What escaped all of the people advocating the bombing of Daesh areas is that bombing of the Middle East has been done on and off since September 11th 2001 with not a great deal of success.  Afghanistan has fallen back into the arms of the Taliban, Pakistan has essentially become a no go area for westerners, Iraq became the vacuum that firstly Al Quaida and then the Wahabists of Daesh desired to set up a sort of homeland.  Libya has descended into lawlessness.  It’s not a good record of intervention, is it?

What will make things worse and increase the likelihood of more Paris style attacks will be the apparent desire to make our retribution a highly visible one.  The Middle East and sub-continent are not pro-Western areas at the best of times.  At moments like now, they’d be suspicious of reprisals, which might lead to a rise in support for Daesh.  However you look at it, bombing Iraq & Syrian areas under the jackboot of Daesh is not an option.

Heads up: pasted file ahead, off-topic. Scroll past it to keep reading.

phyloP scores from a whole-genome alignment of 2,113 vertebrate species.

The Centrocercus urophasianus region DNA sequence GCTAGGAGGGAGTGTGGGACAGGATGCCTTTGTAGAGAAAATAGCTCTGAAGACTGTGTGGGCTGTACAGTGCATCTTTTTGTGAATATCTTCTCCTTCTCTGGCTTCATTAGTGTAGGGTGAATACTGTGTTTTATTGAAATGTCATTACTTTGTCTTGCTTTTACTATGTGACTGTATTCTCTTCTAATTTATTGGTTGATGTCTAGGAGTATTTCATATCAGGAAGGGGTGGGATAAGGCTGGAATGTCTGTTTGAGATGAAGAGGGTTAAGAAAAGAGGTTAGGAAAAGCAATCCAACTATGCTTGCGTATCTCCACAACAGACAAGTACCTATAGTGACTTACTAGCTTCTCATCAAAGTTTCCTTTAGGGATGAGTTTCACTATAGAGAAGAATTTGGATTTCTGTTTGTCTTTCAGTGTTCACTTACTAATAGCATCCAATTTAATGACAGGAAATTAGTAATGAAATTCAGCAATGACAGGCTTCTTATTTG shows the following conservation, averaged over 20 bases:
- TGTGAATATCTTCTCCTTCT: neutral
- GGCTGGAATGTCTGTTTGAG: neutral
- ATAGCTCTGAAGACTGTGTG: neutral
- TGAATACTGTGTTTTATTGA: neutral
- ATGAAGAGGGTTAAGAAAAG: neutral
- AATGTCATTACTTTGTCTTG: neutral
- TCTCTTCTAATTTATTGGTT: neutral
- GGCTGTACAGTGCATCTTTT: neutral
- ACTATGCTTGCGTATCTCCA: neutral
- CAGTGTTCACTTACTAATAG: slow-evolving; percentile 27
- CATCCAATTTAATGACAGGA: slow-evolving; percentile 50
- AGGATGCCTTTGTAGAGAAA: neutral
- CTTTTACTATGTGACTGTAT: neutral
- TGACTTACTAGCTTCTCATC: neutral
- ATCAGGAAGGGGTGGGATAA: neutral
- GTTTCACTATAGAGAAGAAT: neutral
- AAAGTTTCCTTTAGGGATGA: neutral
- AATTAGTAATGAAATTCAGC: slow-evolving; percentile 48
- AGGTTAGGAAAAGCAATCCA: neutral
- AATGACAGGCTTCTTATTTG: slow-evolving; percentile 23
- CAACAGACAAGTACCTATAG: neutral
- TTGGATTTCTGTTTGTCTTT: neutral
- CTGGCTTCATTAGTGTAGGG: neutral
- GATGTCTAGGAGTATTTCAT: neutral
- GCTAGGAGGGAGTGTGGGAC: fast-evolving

That’s not to say there are not things that can be done.  For starters the west should really start to look at their own role here.  They allowed the spread of the Wahabist sect of Islam to spread unchecked throughout the Islamic world from it’s home in Saudi Arabia.  Indeed the seeds of this can be traced to the migration of ‘freedom fighters’ from Saudi Arabia, including one Osama Bin Laden, to take part in the Afghanistan War in the 1980’s.  Tackling Saudi’s Wahabist tendencies is a vital first step.